Most acquisitions fail. That’s not even a point of debate or opinion anymore; the evidence from ample, solid academic research is quite overwhelming: about 70% of acquisitions destroy value, and this has been the case for many, many decades.
The question is, of course, what causes acquisitions to fail, and what causes managers to undertake them in spite of their rather dismal track record? Various complementary explanations have been offered but, remember, “failure” here simply means that the acquiring company does not create sufficient extra value out of the acquisition to recoup its (usually rather hefty) acquisition premium. One prominent explanation is that the average CEO suffers from “hubris”, or “overconfidence”. They think they will be able to create more value through the acquired company than these silly people who are currently running the show, because of “synergies” or simply because they’re much better and smarter than the sorry souls who are currently messing about in that block of bricks they call a firm.
Therefore they’re willing to pay an acquisition premium. Yet, it’s apparent that usually they are overestimating their abilities, because the average CEO/acquisition does not create any surplus value – quite the contrary. Fact is (assuming that managers are well-intended and do expect to create value through their acquisitions; some people even disagree with this assumption), on the whole one can only conclude that most of them are overconfident because in 70% of the cases they don’t manage to pull it off.
But where does their overconfidence come from? Does the average CEO suffer from hubris because that’s the type of person that makes it to the corporate top? That’s one possibility. The other one is that, over the course of their tenure, often top managers gradually become overconfident, rather than that they’re suffering from hubris from the get-go.
Professors Matthew Billett and Yiming Qian from the University of Iowa examined this exact issue, using a sample of 2,487 American CEOs undertaking a combined 3,795 deals over the period 1980-2002, and they found some very compelling evidence that overconfident CEOs are made and not born that way.
They initially uncovered four things. 1) They discovered that CEOs’ first deals, on average, did not destroy value: Their effect on a company’s market value was pretty much zero, 2) those CEOs who had experienced a negative stock market effect in response to their first acquisition usually lost their appetite for doing any more deals, 3) in contrast, those CEOs who – hurrah! – had experienced a positive stock market response to their first take-over got the hots for deal-making; they were very likely to undertake even more acquisitions in the ensuing years, 4) those subsequent deals, however – that is, take-overs by CEOs who had done some before – on average did destroy shareholder value! Hence, the consistent finding in academic research that acquisitions destroy value seems to be caused by CEOs’ later deals only. Matthew and Yiming concluded that first-time, successful deals make CEOs overconfident, which not only stimulates them to do even more deals, but also makes them inclined to pay even heftier take-over premiums for subsequent ones, which they usually are unable to recoup after the acquisition.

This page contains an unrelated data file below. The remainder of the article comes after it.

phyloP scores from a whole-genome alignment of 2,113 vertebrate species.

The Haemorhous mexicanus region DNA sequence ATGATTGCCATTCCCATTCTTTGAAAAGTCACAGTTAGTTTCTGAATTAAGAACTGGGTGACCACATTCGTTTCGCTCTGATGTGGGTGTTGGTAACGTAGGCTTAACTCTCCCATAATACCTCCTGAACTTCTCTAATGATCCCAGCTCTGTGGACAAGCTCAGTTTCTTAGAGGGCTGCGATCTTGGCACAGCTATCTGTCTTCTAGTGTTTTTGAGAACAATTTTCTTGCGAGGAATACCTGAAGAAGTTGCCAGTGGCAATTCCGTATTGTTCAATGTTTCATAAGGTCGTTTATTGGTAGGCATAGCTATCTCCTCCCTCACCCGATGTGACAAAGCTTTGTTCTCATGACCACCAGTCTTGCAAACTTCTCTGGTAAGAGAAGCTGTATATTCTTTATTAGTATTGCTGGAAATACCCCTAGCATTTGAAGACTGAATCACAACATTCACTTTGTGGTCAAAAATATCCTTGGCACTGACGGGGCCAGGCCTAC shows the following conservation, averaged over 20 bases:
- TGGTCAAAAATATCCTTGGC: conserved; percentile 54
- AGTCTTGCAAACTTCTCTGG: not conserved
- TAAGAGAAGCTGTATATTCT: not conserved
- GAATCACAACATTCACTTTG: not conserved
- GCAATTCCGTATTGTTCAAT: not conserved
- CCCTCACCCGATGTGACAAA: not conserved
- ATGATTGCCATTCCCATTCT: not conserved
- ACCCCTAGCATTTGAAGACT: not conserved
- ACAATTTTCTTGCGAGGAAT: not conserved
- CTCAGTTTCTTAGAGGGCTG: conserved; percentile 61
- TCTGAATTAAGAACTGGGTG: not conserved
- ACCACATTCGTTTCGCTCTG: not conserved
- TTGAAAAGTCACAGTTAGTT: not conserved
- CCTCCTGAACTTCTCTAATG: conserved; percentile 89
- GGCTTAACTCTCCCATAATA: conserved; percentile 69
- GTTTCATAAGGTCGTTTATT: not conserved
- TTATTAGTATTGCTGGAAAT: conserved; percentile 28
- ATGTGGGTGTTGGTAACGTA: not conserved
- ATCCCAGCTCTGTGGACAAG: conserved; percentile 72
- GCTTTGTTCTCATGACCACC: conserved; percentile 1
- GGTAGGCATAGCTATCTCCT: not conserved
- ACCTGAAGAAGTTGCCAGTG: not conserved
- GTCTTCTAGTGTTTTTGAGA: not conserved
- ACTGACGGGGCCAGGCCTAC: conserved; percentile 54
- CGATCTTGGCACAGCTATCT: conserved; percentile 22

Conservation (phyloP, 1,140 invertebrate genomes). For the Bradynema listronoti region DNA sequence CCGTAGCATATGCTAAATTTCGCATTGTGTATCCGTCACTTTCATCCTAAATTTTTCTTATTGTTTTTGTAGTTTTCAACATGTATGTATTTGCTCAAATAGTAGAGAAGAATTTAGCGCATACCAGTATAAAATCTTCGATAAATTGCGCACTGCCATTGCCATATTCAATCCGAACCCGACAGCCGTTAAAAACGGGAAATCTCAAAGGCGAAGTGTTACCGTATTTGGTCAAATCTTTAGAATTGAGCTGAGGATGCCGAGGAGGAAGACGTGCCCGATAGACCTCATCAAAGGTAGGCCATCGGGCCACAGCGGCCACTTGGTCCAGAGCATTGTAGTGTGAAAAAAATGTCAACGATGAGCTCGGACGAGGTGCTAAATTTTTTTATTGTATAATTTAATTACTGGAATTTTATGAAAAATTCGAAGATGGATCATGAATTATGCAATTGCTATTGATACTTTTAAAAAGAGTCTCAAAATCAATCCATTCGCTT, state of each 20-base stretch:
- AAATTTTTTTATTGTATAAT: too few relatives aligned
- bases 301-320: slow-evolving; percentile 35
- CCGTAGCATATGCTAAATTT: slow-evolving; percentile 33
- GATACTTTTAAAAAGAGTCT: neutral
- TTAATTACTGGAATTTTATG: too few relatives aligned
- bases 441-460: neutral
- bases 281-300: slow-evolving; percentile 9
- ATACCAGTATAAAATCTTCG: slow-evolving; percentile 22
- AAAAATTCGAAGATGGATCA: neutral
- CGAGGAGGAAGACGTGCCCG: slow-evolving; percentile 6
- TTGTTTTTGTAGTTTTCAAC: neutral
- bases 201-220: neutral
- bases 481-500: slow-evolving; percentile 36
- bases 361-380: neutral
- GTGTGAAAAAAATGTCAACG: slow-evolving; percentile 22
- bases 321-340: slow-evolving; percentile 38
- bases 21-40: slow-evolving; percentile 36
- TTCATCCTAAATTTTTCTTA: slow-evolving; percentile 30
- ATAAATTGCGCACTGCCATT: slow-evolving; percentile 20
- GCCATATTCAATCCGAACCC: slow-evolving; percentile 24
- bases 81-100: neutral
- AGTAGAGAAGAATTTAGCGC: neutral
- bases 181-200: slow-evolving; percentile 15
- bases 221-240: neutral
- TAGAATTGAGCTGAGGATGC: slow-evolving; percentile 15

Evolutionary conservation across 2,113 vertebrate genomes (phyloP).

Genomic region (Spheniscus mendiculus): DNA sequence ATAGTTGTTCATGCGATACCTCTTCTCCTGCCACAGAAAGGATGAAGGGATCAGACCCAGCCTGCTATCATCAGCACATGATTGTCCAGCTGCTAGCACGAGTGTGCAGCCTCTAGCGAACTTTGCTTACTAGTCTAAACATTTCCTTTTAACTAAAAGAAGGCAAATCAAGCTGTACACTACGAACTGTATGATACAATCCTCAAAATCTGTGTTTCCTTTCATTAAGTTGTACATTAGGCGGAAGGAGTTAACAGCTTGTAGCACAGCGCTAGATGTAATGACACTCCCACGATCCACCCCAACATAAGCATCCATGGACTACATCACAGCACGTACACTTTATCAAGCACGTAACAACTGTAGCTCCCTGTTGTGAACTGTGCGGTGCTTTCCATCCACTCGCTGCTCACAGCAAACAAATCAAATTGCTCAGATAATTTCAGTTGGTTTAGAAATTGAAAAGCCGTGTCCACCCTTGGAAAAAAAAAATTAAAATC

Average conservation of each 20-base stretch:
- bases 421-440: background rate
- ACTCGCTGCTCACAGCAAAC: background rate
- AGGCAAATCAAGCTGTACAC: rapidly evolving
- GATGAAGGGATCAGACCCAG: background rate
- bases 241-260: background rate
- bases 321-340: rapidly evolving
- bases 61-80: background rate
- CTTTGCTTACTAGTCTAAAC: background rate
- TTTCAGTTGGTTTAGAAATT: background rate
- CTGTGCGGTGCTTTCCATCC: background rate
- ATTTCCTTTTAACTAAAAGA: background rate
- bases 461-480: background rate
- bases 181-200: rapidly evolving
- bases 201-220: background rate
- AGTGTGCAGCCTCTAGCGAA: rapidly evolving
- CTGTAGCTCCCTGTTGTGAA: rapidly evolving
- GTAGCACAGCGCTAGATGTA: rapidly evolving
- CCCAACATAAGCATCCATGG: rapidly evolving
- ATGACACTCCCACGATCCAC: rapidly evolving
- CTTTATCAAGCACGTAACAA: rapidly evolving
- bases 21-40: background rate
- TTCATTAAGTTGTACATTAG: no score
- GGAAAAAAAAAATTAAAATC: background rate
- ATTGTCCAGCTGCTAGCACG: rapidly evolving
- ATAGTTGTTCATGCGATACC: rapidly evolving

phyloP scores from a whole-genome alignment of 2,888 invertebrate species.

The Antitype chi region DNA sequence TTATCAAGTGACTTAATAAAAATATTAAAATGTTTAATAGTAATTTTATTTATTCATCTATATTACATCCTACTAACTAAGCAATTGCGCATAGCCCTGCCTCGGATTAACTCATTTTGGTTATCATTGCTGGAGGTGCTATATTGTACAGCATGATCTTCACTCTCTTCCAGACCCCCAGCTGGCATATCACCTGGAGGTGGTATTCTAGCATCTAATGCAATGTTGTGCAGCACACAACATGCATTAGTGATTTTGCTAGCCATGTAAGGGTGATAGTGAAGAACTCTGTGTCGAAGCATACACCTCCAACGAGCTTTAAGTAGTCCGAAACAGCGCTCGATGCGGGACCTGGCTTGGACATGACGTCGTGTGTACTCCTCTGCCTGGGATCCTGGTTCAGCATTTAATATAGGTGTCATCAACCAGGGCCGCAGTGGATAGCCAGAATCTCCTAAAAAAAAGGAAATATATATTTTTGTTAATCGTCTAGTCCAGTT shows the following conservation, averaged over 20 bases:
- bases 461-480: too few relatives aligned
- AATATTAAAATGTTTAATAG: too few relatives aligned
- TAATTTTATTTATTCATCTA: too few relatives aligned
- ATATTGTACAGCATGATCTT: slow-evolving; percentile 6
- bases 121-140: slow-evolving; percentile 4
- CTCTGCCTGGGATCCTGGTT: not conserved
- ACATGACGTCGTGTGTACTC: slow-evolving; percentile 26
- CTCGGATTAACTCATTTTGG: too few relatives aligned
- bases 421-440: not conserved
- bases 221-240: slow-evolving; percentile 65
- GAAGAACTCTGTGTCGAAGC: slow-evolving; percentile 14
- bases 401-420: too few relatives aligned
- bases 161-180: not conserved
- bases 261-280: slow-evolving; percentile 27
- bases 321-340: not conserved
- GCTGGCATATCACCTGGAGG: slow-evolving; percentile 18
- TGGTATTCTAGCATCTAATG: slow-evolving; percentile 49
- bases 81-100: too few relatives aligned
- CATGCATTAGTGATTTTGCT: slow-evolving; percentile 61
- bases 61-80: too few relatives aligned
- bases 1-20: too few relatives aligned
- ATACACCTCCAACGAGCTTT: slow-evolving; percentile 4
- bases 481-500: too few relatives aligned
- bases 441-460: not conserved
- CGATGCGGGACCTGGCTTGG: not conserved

Finally, they also examined “insider-trading”; whether CEOs would purchase their own company’s stock in the period preceding the acquisition (confident that they would increase in value as a result of the deal). Most CEOs did, whether they were first time deal makers or experienced acquirers. However, the effect for experienced acquirers (people who had done deals before) was twice as big as for the novices. Apparently, overconfident serial acquirers – who mostly ended up destroying shareholder value – most of the time fell into their own hole; they bought the shares whose value they were about to destroy! Guess there’s a hint of justice in this story after all…